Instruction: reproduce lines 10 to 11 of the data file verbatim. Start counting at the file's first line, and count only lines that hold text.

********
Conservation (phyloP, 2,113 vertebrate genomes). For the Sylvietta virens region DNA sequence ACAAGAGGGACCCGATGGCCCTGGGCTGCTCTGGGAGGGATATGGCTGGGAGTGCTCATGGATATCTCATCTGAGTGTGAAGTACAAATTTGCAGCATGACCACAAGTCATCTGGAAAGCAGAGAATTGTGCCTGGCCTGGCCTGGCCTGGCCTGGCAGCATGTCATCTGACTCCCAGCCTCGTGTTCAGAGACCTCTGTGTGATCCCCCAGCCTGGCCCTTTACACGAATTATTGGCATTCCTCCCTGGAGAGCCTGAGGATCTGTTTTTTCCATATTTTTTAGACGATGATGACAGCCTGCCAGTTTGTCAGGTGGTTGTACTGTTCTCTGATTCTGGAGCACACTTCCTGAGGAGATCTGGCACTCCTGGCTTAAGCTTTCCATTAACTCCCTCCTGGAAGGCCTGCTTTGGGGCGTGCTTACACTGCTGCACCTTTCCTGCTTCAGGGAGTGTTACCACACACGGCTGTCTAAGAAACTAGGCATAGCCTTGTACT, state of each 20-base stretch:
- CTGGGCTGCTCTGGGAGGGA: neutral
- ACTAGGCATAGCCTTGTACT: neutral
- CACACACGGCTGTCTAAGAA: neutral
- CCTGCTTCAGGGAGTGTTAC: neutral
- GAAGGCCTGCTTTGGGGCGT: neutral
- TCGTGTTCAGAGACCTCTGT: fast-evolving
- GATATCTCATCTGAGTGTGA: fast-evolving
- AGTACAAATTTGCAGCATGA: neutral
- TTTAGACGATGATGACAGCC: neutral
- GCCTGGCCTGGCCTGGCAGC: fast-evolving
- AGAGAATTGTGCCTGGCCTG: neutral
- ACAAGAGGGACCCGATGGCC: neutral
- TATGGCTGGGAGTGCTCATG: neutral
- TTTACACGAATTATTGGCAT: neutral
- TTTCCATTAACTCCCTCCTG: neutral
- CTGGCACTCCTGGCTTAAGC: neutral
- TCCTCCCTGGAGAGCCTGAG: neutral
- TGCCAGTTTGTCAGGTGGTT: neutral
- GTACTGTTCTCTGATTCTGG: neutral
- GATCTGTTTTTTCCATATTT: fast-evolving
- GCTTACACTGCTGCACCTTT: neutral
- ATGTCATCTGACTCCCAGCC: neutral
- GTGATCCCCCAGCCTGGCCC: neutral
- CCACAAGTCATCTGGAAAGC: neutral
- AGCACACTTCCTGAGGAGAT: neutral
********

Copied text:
- TTTAGACGATGATGACAGCC: neutral
- GCCTGGCCTGGCCTGGCAGC: fast-evolving